The results showed that there was consensus between the physicians regarding the presence or absence of dermoscopic patterns. The physicians achieved 100% agreement on reticular pigment network, 70% agreement on globules, 80% agreement on structureless areas, and 100% agreement on blotches. The κ values for interrater reliability for these patterns ranged from 0.35 to 1.0. Ninety percent agreement was reached for prominence of the reticulation (κ = 0.73). None of the nevi in the reproducibility study appeared to have dots, streaks, blotches, or peripheral globules, and thus the interobserver agreement for these characteristics could not be evaluated. Based on these results, a further simplified schema was applied to the 1-year follow-up images. In the final schema, nevi were classified on dermoscopy into 4 groups: reticular, globular, structureless, and complex (mixed) based on the overall global pattern. Dermoscopic blotches, dots, streaks, peripheral globules, and vascular structures were considered local features and occurred infrequently. Thus, they did not change the overall lesion classification.

STATISTICAL ANALYSIS

Descriptive statistics were calculated to characterize the study cohort and describe the prevalence of back nevi. The prevalence of nevi was described by age group and median mole count. Univariate statistics including odds ratios and 95% confidence intervals were used to describe the relationship between host and environmental factors and median mole count. Dermoscopic features of the index moles at follow-up were presented using descriptive statistics stratified by size of the index nevi and upper vs lower back.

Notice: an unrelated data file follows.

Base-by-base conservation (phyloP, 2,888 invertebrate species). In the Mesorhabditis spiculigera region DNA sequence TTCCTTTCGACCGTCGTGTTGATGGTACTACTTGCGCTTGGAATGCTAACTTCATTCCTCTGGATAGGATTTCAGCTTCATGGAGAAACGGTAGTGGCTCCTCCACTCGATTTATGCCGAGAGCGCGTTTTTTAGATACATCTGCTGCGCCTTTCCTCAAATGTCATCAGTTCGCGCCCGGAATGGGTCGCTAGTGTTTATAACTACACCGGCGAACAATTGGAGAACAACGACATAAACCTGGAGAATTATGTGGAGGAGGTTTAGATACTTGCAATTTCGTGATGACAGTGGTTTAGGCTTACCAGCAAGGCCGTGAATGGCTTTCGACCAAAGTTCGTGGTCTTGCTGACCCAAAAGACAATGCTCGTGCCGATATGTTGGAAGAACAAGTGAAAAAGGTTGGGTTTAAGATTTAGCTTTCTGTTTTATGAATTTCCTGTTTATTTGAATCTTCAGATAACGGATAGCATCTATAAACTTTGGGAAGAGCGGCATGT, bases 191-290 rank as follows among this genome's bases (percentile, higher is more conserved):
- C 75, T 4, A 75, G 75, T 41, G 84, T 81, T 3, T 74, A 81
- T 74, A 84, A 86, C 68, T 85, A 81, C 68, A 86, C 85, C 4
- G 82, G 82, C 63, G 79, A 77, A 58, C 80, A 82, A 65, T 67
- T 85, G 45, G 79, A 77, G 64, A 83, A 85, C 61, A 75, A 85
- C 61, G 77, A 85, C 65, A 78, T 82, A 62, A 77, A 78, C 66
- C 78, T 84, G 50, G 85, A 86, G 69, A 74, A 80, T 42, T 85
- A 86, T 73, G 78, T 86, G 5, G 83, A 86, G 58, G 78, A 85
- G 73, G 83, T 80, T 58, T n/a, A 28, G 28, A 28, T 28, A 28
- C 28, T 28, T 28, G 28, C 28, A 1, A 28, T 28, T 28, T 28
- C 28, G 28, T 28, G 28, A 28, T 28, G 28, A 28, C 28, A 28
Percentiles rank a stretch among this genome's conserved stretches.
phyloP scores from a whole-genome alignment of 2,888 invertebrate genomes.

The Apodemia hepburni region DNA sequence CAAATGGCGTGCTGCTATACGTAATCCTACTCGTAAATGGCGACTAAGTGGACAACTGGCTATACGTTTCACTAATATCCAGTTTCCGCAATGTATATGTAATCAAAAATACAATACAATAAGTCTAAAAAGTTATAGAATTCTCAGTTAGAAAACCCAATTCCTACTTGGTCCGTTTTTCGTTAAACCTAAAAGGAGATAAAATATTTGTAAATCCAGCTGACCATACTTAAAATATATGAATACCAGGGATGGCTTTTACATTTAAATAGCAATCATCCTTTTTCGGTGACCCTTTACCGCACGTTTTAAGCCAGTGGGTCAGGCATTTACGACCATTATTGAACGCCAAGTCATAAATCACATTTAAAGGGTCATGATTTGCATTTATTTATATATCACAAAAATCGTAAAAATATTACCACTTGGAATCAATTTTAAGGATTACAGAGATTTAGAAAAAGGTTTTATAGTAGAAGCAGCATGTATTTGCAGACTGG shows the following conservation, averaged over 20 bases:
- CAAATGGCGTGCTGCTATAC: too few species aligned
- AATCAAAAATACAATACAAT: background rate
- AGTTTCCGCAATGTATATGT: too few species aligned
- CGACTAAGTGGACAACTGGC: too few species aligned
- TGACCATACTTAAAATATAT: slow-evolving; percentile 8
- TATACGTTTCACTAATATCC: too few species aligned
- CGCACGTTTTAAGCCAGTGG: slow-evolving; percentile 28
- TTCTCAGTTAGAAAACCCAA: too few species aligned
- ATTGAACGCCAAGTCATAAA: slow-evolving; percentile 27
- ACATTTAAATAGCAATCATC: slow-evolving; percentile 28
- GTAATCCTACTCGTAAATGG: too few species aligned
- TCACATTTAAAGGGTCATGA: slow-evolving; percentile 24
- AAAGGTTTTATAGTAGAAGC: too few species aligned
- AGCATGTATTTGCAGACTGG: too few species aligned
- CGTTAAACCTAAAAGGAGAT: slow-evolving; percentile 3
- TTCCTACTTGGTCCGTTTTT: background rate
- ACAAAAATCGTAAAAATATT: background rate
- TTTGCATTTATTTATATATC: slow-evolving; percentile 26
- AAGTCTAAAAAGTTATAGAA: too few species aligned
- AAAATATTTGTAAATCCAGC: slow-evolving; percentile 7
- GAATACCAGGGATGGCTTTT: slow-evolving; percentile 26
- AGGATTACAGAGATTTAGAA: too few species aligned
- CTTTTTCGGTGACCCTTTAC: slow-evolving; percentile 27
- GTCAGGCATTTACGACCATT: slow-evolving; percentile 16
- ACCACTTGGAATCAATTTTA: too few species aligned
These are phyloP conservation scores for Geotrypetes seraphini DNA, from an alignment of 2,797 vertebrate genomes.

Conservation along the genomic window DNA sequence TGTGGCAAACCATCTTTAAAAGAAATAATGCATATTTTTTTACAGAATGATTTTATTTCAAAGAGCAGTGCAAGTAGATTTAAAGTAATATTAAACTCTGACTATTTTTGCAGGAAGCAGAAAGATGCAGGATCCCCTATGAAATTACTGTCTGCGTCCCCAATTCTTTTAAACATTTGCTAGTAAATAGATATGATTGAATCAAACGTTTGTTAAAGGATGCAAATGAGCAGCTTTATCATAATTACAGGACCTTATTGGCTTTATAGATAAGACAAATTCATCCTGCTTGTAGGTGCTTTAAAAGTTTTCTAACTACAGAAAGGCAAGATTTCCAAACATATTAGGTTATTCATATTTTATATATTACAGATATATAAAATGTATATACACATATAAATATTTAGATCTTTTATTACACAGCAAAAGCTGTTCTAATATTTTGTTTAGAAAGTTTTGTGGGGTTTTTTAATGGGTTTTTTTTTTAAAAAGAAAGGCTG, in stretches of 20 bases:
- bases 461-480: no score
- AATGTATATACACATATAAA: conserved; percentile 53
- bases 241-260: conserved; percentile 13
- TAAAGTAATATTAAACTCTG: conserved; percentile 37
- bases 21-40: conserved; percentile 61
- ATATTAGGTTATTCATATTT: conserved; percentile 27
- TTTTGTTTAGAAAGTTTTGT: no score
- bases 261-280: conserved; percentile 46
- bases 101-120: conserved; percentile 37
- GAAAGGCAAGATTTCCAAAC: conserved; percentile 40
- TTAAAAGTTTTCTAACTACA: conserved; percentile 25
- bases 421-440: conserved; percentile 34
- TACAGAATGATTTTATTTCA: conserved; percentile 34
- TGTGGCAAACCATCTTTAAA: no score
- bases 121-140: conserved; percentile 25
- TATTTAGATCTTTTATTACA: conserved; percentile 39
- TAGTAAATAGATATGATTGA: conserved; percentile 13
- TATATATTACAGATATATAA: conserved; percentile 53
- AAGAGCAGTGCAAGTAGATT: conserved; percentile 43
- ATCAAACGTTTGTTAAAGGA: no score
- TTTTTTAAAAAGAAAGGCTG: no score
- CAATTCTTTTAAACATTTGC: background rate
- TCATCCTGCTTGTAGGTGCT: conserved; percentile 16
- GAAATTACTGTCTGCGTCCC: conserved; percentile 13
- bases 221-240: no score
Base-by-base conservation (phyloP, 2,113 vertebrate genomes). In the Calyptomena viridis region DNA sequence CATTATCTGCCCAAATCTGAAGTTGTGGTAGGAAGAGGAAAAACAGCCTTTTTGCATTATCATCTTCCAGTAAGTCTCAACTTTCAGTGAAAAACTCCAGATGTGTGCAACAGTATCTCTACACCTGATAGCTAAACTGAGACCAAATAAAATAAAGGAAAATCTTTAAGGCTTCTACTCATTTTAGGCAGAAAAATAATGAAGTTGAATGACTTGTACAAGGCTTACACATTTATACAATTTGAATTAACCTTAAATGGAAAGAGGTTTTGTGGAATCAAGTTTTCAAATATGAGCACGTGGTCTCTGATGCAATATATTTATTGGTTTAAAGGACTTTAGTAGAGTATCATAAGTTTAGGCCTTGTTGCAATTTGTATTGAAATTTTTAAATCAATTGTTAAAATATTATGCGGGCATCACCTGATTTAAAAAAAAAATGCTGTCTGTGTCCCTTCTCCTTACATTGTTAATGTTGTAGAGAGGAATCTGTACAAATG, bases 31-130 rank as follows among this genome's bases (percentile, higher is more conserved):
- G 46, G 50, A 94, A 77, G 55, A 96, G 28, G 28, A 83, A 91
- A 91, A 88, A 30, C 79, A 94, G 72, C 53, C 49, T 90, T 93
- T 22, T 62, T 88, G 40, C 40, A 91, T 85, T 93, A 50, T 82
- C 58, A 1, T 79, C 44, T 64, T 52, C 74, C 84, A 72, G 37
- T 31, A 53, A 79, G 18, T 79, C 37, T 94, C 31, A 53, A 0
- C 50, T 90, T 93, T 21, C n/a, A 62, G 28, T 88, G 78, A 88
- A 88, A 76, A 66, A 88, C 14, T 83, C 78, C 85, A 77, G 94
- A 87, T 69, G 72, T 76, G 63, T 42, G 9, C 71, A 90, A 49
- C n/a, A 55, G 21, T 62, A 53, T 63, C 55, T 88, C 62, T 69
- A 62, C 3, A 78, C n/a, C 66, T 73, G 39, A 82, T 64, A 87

BASELINE RESULTS

We obtained informed consent from 100% (N = 52) of the children and their parents. Completed surveys were returned for 51 of 52 children and parents. Examinations, digital photography and dermoscopy were performed on 50 children (participation rate, 96%; 50/52); 2 children were absent from school on the day of the scheduled examination. The characteristics of the study cohort at baseline are summarized in Table 1; 90% were white; 57% were girls; and the median age was 12.5 years (range, 11-13.8). Eighty percent of children (n = 39) stated that their skin was fair/very fair (corroborated by 97% of parents' responses [n = 38]). Eighty-six percent of children reported having at least 1 sunburn the previous summer (n = 42).

Table Graphic Jump LocationTable 1. Demographic Characteristics of Student Population

Parent respondents were generally female (n = 44; 86%) with a median age of 42 years. Nearly two thirds of them (n = 33) stated that they were at average to high risk of developing skin cancer. More than 25% (n = 14) reported a first-degree relative with skin cancer, and 70% (n = 36) reported themselves to be fair skinned.

At baseline, the median number of back nevi was 15, and the mean (SD) number of nevi was 21.9 (15.3) (range, 2-70) based on the review of digital images (Figure 1). The prevalence of nevi described by age is presented in Figure 2. An important and significant trend with increasing age and median mole count was observed. No differences were apparent when analyses were stratified by male vs female student. Table 2 summarizes the univariate statistics for host and environmental factors and median mole count. Older age, male sex, fair skin, belief that a tan is healthier, tendency to burn, and sporadic use of sunscreen were positively associated with higher median mole count, although only age was statistically significant.